Appletons' Cyclopædia of American Biography/Brough, John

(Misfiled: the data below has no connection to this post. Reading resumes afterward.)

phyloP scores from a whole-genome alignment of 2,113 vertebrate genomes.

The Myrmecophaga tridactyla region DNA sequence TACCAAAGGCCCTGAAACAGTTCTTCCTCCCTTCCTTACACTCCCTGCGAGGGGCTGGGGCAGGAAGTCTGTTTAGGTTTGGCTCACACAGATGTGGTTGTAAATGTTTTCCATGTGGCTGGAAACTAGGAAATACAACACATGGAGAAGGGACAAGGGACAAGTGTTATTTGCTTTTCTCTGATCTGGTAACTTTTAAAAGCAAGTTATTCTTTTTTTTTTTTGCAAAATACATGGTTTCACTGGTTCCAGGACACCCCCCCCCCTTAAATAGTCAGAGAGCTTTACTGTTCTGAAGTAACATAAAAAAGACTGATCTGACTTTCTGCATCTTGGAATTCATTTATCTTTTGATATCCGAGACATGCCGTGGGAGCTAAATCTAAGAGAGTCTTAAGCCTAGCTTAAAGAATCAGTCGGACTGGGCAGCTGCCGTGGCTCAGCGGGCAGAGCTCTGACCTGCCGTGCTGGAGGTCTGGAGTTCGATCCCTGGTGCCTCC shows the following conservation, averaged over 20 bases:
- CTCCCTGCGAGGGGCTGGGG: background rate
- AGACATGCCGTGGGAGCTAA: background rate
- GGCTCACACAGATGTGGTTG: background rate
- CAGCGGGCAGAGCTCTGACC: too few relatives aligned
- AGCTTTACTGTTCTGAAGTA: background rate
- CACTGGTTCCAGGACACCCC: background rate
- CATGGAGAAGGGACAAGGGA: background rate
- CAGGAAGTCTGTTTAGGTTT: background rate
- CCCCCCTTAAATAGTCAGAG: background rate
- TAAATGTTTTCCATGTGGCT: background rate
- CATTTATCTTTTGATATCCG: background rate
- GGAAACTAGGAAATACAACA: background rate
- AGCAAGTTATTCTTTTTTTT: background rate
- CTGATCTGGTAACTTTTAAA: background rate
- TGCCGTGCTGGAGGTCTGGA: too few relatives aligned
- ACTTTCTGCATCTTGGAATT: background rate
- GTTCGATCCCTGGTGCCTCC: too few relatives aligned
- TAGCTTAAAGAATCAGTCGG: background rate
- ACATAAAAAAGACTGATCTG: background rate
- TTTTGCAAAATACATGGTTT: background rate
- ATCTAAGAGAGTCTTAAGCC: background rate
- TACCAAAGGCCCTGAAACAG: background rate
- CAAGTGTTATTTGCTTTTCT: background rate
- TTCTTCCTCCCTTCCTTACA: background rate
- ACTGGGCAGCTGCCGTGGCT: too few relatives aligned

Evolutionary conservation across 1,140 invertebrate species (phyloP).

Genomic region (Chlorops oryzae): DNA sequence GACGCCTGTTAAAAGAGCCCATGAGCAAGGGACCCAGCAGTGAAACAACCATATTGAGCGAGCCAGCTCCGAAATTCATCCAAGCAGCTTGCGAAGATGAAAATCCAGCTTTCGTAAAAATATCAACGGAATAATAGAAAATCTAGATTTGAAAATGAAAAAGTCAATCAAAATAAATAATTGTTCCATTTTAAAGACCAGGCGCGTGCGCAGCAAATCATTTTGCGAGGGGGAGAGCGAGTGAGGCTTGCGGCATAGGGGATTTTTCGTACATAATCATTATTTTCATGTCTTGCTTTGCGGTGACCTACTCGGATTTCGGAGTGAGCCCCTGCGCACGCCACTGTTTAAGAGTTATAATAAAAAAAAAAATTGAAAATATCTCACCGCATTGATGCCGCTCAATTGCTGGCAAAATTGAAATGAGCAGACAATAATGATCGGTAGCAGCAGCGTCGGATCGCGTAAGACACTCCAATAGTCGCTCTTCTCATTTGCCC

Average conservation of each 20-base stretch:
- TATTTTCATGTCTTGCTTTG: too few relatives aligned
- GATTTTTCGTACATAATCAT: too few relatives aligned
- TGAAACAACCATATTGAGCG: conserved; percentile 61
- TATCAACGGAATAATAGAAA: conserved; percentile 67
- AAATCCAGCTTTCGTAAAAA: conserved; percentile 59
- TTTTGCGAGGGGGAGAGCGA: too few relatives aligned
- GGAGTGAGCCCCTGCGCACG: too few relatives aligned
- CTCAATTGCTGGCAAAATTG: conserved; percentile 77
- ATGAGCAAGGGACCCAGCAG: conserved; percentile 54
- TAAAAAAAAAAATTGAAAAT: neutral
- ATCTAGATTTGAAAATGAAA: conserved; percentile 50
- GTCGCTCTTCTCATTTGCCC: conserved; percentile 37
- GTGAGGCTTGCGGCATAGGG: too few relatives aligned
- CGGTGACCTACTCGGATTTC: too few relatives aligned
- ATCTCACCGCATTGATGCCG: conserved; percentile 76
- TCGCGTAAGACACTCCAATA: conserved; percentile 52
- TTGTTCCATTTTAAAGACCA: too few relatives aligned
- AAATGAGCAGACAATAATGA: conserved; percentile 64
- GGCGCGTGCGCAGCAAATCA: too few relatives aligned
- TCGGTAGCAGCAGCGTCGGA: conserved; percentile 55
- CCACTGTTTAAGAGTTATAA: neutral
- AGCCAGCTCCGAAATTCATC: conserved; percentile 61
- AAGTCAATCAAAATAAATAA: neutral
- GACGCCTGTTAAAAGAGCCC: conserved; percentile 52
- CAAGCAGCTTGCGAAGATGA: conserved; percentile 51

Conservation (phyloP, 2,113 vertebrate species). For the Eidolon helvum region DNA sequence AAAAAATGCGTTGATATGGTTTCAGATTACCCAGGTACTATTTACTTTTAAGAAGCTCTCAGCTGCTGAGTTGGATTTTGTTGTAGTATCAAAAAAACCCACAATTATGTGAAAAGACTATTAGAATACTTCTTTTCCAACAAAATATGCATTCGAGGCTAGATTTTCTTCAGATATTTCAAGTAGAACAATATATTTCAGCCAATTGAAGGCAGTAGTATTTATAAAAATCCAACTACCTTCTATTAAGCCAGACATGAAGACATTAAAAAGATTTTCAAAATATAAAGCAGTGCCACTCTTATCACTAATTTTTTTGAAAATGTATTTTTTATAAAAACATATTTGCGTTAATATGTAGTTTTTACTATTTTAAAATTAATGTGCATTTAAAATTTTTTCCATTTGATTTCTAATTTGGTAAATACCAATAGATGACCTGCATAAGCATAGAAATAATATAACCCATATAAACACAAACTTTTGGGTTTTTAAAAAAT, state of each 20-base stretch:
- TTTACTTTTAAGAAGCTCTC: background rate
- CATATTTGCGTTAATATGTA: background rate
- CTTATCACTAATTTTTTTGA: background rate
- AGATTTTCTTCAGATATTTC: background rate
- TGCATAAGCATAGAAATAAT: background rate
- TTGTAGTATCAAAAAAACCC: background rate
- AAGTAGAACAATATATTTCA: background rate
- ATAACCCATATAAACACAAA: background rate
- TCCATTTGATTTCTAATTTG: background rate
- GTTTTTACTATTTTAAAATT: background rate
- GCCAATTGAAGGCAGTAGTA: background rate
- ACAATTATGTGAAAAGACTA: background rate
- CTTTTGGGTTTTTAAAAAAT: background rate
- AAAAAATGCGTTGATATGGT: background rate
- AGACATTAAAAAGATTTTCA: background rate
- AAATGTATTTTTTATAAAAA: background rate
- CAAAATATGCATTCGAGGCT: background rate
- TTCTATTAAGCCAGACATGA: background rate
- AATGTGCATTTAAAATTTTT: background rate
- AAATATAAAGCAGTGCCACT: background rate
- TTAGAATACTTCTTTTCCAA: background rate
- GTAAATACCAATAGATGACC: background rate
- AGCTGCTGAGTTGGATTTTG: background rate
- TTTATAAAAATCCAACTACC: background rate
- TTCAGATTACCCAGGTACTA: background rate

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BROUGH, John (bruff), governor of Ohio, b. in Marietta, Ohio, in 1811; d. in Cleveland, 29 Aug., 1865. At the age of twelve, and with only the rudiments of a common-school training, he became an apprentice in the office of the Marietta “Gazette.” Here he stayed for two years, but all the time sought opportunities for education, and in 1825 secured a place in the office of the Athens “Mirror,” within reach of the Ohio university, then in its infancy. He entered at once as a student, and so improved his time that he more than made good his lack of early advantages. At the same period he was so successful in business that in 1831 he became proprietor of the “Washington County Republican,” a democratic paper published in Marietta. This journal he sold in 1833, and, in company with his brother, Charles Henry Brough, purchased the Lancaster “Eagle,” and soon made its influence felt as a democratic organ throughout the state. In 1825 Mr. Brough was elected clerk of the Ohio senate, which office he held until 1838, when he was elected to the state legislature from Fairfield and Hocking counties. During this period (1835-'6) he was a member of a joint commission to adjust the boundary between Virginia and Ohio. He was elected state auditor in 1839, and entered upon the duties of his office at that time when the whole country still felt the effects of the panic of 1837, and when the state of Ohio was peculiarly burdened with liabilities for which there appeared to be no adequate relief. Mr. Brough devoted himself to reconstructing the whole financial system of the state, and retired from office in 1846 with a high reputation as a public officer. In partnership with his brother Charles he undertook the management of the Cincinnati “Enquirer,” which was soon one of the most powerful democratic journals in the west. At the same time he opened a law office in Cincinnati. Personally, Mr. Brough took an active part in politics, and became the most powerful democratic orator in the state. He retired from active political life in 1848, and in 1853 was elected president of the Madison and Indianapolis railway, then one of the great lines of the west. He removed his residence to Cleveland, and when the civil war began in 1861, he was urged to become a candidate of the republican union party for governor. This honor he declined, although his position as a “war democrat” was always distinctly understood. The canvass of 1863 was held under very difficult conditions. The civil war was at its height, a large proportion of loyal voters were in the army, and southern sympathizers, led by Clement L. Vallandigham, were openly defiant. Vallandigham was arrested for disloyal utterances, tried by court-martial, and banished from the United States. He was sent within the confederate lines, and subsequently received the regular democratic nomination for governor of Ohio. There was apparently some danger that he would actually be elected by the “peace” faction of the party. At this crisis Mr. Brough made a patriotic speech at Marietta, declaring slavery destroyed by the act of rebellion, and earnestly appealing to all patriots, of whatever previous political affiliations, to unite against the southern rebels. He was immediately put before the people by the republican union party as a candidate for governor, and the majority that elected him (101,909) was the largest ever given for a governor in any state up to that time. In the discharge of his duties as chief magistrate he was laborious, patriotic, far-sighted, clear in his convictions of duty, firm in their maintenance, and fearless in their execution. He was distinctly the “war governor” of Ohio. - His brother, Charles Henry, b. in Marietta, Ohio, 17 Nov., 1813; d. in Cincinnati, 10 May, 1849, was a member of the Ohio legislature in 1840-'1; commanded the 4th Ohio regiment during the war with Mexico, and was presiding judge of the Hamilton county court of common pleas at the time of his death. He was associated with his brother in many of his business enterprises.